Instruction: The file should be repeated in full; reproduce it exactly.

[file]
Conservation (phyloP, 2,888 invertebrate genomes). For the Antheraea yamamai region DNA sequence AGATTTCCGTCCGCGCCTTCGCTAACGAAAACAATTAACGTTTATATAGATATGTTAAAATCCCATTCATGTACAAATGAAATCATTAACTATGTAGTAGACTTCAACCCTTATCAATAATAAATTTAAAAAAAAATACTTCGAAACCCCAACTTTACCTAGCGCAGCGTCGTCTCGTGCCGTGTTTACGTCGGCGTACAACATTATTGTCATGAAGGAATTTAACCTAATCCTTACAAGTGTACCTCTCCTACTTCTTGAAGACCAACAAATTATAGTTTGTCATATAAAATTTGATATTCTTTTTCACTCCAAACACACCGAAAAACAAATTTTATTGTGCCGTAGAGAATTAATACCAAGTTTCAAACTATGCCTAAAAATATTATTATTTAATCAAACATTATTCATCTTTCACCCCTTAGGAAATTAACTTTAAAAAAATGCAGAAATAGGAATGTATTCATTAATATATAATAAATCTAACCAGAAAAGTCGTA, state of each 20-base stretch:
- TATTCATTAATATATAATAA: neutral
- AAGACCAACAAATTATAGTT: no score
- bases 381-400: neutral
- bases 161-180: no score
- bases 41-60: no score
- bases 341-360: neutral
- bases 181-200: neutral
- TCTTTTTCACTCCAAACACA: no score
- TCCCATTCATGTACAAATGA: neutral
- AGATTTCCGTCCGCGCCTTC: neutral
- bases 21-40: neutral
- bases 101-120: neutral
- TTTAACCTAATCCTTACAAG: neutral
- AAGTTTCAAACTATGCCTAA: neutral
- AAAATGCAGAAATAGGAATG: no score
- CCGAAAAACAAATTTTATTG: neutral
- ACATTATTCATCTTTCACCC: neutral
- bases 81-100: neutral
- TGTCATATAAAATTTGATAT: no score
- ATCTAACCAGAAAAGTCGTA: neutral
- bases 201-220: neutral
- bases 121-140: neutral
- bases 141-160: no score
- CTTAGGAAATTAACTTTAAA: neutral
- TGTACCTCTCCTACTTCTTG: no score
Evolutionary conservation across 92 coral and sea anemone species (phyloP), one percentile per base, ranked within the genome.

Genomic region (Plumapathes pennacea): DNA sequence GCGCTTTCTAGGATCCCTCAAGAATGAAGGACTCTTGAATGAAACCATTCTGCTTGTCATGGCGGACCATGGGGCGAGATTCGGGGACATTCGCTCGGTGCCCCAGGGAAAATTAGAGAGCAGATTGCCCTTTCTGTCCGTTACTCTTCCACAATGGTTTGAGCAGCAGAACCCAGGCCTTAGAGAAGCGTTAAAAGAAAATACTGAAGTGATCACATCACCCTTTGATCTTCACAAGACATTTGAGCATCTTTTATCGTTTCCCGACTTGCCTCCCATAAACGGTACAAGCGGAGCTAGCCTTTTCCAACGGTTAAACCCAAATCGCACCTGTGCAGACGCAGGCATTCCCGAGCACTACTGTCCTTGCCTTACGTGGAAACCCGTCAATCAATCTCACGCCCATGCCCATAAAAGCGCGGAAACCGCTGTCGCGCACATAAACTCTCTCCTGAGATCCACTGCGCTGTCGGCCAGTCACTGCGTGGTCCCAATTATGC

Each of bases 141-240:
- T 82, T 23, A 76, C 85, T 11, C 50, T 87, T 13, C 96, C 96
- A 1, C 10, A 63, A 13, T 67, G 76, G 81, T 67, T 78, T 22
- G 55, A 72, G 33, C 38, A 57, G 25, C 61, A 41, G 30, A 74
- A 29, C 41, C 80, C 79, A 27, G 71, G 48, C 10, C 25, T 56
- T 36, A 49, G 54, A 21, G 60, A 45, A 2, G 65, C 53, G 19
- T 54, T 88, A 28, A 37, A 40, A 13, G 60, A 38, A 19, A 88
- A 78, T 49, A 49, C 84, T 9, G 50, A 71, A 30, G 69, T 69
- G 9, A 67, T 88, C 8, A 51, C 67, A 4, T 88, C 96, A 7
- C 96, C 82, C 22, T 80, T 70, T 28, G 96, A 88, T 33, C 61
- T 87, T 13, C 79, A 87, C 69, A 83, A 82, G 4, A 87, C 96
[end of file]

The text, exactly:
Conservation (phyloP, 2,888 invertebrate genomes). For the Antheraea yamamai region DNA sequence AGATTTCCGTCCGCGCCTTCGCTAACGAAAACAATTAACGTTTATATAGATATGTTAAAATCCCATTCATGTACAAATGAAATCATTAACTATGTAGTAGACTTCAACCCTTATCAATAATAAATTTAAAAAAAAATACTTCGAAACCCCAACTTTACCTAGCGCAGCGTCGTCTCGTGCCGTGTTTACGTCGGCGTACAACATTATTGTCATGAAGGAATTTAACCTAATCCTTACAAGTGTACCTCTCCTACTTCTTGAAGACCAACAAATTATAGTTTGTCATATAAAATTTGATATTCTTTTTCACTCCAAACACACCGAAAAACAAATTTTATTGTGCCGTAGAGAATTAATACCAAGTTTCAAACTATGCCTAAAAATATTATTATTTAATCAAACATTATTCATCTTTCACCCCTTAGGAAATTAACTTTAAAAAAATGCAGAAATAGGAATGTATTCATTAATATATAATAAATCTAACCAGAAAAGTCGTA, state of each 20-base stretch:
- TATTCATTAATATATAATAA: neutral
- AAGACCAACAAATTATAGTT: no score
- bases 381-400: neutral
- bases 161-180: no score
- bases 41-60: no score
- bases 341-360: neutral
- bases 181-200: neutral
- TCTTTTTCACTCCAAACACA: no score
- TCCCATTCATGTACAAATGA: neutral
- AGATTTCCGTCCGCGCCTTC: neutral
- bases 21-40: neutral
- bases 101-120: neutral
- TTTAACCTAATCCTTACAAG: neutral
- AAGTTTCAAACTATGCCTAA: neutral
- AAAATGCAGAAATAGGAATG: no score
- CCGAAAAACAAATTTTATTG: neutral
- ACATTATTCATCTTTCACCC: neutral
- bases 81-100: neutral
- TGTCATATAAAATTTGATAT: no score
- ATCTAACCAGAAAAGTCGTA: neutral
- bases 201-220: neutral
- bases 121-140: neutral
- bases 141-160: no score
- CTTAGGAAATTAACTTTAAA: neutral
- TGTACCTCTCCTACTTCTTG: no score
Evolutionary conservation across 92 coral and sea anemone species (phyloP), one percentile per base, ranked within the genome.

Genomic region (Plumapathes pennacea): DNA sequence GCGCTTTCTAGGATCCCTCAAGAATGAAGGACTCTTGAATGAAACCATTCTGCTTGTCATGGCGGACCATGGGGCGAGATTCGGGGACATTCGCTCGGTGCCCCAGGGAAAATTAGAGAGCAGATTGCCCTTTCTGTCCGTTACTCTTCCACAATGGTTTGAGCAGCAGAACCCAGGCCTTAGAGAAGCGTTAAAAGAAAATACTGAAGTGATCACATCACCCTTTGATCTTCACAAGACATTTGAGCATCTTTTATCGTTTCCCGACTTGCCTCCCATAAACGGTACAAGCGGAGCTAGCCTTTTCCAACGGTTAAACCCAAATCGCACCTGTGCAGACGCAGGCATTCCCGAGCACTACTGTCCTTGCCTTACGTGGAAACCCGTCAATCAATCTCACGCCCATGCCCATAAAAGCGCGGAAACCGCTGTCGCGCACATAAACTCTCTCCTGAGATCCACTGCGCTGTCGGCCAGTCACTGCGTGGTCCCAATTATGC

Each of bases 141-240:
- T 82, T 23, A 76, C 85, T 11, C 50, T 87, T 13, C 96, C 96
- A 1, C 10, A 63, A 13, T 67, G 76, G 81, T 67, T 78, T 22
- G 55, A 72, G 33, C 38, A 57, G 25, C 61, A 41, G 30, A 74
- A 29, C 41, C 80, C 79, A 27, G 71, G 48, C 10, C 25, T 56
- T 36, A 49, G 54, A 21, G 60, A 45, A 2, G 65, C 53, G 19
- T 54, T 88, A 28, A 37, A 40, A 13, G 60, A 38, A 19, A 88
- A 78, T 49, A 49, C 84, T 9, G 50, A 71, A 30, G 69, T 69
- G 9, A 67, T 88, C 8, A 51, C 67, A 4, T 88, C 96, A 7
- C 96, C 82, C 22, T 80, T 70, T 28, G 96, A 88, T 33, C 61
- T 87, T 13, C 79, A 87, C 69, A 83, A 82, G 4, A 87, C 96